Macular Holes

(Information courtesy of the National Eye Institute)

A macular hole is a small break in the macula, located in the center of the eye’s light-sensitive tissue called the retina. The macula provides the sharp, central vision we need for reading, driving, and seeing fine detail. A macular hole can cause blurred and distorted central vision. Macular holes are related to aging and usually occur in people over age 60. The size of the hole and its location on the retina determine how much it will affect a person’s vision.


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Is a Macular Hole the same as Age-related Macular Degeneration?


No. Macular holes and Age-related Macular Degeneration are two separate and distinct conditions, although the symptoms for each are similar. Both conditions are common in people 60 and over. An eye care professional will know the difference.

What causes a Macular Hole?


Most of the eye’s interior is filled with vitreous, a gel-like substance that fills about 80 percent of the eye and helps it maintain a round shape.

The vitreous contains millions of fine fibers that are attached to the surface of the retina. As we age, the vitreous slowly shrinks and pulls away from the retinal surface. Natural fluids fill the area where the vitreous has contracted. This is normal. In most cases, there are no adverse effects.

Some patients may experience a small increase in floaters, which are little “cobwebs” or specks that seem to float about in your field of vision. However, if the vitreous is firmly attached to the retina when it pulls away, it can tear the retina and create a macular hole. Also, once the vitreous has pulled away from the surface of the retina, some of the fibers can remain on the retinal surface and can contract. This increases tension on the retina and can lead to a macular hole. In either case, the fluid that has replaced the shrunken vitreous can then seep through the hole onto the macula, blurring and distorting central vision. Macular holes can also occur in other eye disorders, such as high myopia (nearsightedness), injury to the eye, retinal detachment, and, rarely, macular pucker.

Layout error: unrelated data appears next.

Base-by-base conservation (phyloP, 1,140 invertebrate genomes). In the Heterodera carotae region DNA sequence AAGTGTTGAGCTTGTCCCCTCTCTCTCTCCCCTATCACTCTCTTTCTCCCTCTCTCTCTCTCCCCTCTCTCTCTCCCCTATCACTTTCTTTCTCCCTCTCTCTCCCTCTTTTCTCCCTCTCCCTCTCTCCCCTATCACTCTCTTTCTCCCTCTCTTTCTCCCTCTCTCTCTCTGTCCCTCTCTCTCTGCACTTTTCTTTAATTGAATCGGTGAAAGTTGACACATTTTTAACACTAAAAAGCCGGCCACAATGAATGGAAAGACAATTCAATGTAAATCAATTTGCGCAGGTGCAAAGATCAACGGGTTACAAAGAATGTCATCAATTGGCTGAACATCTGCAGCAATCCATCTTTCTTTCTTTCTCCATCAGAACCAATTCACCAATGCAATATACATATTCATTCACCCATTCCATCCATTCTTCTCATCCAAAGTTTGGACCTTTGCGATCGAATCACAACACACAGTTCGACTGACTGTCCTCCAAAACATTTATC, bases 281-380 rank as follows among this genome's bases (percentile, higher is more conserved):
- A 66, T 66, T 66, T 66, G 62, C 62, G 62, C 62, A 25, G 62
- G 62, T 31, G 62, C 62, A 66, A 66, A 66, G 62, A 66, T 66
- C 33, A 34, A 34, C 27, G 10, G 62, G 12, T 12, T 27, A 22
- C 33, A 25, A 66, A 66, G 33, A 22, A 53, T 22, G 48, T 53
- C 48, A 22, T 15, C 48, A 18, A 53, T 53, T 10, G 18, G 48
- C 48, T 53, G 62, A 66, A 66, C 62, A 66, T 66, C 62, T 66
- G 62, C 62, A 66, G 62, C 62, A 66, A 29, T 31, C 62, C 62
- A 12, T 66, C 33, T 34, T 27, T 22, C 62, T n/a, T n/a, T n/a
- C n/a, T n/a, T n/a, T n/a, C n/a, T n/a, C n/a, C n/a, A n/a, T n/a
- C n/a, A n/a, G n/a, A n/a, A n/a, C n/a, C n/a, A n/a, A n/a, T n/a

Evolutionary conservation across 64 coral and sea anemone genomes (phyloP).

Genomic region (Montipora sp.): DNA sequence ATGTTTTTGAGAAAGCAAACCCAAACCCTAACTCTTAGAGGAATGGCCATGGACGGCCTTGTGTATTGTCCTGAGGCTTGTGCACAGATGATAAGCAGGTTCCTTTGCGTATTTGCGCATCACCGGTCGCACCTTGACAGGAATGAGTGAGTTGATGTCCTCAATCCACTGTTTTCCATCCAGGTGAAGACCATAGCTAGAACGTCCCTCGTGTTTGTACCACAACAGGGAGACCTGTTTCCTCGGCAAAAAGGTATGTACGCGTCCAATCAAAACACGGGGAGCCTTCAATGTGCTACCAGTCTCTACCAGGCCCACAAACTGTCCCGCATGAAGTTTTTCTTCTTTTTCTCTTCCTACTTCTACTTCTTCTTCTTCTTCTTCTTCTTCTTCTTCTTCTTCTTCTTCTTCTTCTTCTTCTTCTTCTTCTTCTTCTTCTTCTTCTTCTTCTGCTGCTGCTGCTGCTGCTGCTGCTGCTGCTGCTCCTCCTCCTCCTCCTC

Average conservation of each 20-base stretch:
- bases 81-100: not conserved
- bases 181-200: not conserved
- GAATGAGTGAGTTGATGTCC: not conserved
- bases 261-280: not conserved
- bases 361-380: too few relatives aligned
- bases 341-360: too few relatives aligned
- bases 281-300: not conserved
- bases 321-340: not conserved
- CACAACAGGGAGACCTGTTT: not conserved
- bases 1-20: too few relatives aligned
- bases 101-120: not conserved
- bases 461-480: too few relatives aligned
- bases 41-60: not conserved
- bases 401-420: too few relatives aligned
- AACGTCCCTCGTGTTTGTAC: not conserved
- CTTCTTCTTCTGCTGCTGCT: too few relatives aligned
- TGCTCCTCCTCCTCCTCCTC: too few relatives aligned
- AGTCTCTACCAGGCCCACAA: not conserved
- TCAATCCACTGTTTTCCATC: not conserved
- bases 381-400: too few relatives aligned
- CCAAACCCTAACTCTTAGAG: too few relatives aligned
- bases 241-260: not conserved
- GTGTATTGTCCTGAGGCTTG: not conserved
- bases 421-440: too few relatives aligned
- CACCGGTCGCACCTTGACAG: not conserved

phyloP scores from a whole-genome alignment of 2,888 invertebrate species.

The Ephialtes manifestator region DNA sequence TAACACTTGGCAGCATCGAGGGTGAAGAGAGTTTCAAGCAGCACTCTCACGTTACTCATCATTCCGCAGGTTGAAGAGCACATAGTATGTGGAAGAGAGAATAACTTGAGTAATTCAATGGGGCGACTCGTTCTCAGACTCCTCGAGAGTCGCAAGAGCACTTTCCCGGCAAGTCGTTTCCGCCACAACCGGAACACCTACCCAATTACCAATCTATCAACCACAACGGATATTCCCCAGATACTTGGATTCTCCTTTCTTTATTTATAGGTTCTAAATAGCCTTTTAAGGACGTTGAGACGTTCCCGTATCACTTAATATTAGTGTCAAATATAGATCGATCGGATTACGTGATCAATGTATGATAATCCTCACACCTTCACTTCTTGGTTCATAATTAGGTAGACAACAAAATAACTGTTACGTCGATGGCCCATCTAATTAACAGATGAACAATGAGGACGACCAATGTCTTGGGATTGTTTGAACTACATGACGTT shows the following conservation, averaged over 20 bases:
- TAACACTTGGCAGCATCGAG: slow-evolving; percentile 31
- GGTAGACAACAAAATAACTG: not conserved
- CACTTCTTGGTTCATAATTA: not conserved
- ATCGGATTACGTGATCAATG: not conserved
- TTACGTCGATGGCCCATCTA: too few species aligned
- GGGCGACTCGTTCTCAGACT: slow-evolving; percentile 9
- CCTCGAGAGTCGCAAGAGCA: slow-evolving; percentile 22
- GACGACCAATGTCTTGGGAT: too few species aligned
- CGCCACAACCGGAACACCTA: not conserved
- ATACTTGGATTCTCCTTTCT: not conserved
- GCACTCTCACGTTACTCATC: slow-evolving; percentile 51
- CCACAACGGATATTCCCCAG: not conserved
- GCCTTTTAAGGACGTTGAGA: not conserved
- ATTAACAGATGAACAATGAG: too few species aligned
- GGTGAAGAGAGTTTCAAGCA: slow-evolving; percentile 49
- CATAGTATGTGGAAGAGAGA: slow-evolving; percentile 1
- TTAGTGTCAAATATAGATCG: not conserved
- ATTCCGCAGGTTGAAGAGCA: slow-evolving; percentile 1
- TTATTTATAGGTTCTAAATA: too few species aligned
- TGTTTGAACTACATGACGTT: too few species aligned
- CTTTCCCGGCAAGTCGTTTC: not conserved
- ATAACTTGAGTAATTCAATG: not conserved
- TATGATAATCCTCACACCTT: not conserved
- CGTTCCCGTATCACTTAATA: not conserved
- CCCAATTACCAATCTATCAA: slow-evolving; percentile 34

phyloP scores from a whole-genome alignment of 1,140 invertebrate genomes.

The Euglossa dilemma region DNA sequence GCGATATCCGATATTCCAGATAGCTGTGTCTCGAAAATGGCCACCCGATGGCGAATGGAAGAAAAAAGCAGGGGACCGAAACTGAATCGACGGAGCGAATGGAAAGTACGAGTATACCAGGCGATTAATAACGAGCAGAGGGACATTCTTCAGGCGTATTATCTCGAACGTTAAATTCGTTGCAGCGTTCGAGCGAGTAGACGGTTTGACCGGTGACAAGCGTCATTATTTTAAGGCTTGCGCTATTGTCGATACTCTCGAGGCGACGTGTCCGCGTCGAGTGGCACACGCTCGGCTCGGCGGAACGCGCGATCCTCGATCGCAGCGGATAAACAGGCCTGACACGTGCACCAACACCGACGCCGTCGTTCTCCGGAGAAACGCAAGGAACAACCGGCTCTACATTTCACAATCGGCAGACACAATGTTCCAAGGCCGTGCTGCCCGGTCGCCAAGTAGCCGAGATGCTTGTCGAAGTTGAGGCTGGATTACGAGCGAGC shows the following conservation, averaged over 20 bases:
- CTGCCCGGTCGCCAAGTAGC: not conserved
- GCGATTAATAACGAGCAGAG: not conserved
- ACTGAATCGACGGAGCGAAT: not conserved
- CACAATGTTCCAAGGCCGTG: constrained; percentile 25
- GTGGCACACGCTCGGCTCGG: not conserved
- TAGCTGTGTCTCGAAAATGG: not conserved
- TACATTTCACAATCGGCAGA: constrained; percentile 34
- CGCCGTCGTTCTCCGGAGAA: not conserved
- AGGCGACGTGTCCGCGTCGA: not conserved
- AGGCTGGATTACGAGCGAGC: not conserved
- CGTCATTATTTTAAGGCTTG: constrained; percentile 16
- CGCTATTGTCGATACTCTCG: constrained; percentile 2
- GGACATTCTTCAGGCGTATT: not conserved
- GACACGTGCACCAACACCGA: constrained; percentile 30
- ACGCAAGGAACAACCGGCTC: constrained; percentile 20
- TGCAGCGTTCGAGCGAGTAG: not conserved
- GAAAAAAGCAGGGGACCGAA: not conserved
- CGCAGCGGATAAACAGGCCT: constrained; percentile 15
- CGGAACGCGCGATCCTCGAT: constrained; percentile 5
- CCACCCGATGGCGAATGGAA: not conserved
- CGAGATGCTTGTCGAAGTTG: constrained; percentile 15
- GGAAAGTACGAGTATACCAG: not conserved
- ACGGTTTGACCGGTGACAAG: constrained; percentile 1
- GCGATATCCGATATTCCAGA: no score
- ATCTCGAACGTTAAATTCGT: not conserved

Is my other eye at risk?


If a macular hole exists in one eye, there is a 10-15 percent chance that a macular hole will develop in your other eye over your lifetime. Your doctor can discuss this with you.

What are the symptoms of a Macular Hole?


Macular holes often begin gradually. In the early stage of a macular hole, people may notice a slight distortion or blurriness in their straight-ahead vision. Straight lines or objects can begin to look bent or wavy. Reading and performing other routine tasks with the affected eye become difficult.

How is a Macular Hole treated?


Although some macular holes can seal themselves and require no treatment, surgery is necessary in many cases to help improve vision. In this surgical procedure–called a vitrectomy–the vitreous gel is removed to prevent it from pulling on the retina and replaced with a bubble containing a mixture of air and gas. The bubble acts as an internal, temporary bandage that holds the edge of the macular hole in place as it heals. Surgery is performed under local anesthesia and often on an out-patient basis.

Bioptics can help improve Vision.


Since the size of the macular hole is small and it’s edges are usually sharply defined, magnification can be very effective in helping individuals with macular holes see better. While conventional eyeglasses usually do not offer significant visual improvement, telescopes for distance vision, and very strong reading glasses, optical magnifiers and electronic magnifiers can be very helpful. Ocutech bioptics are particularly useful for distance and arm’s-length visual activities.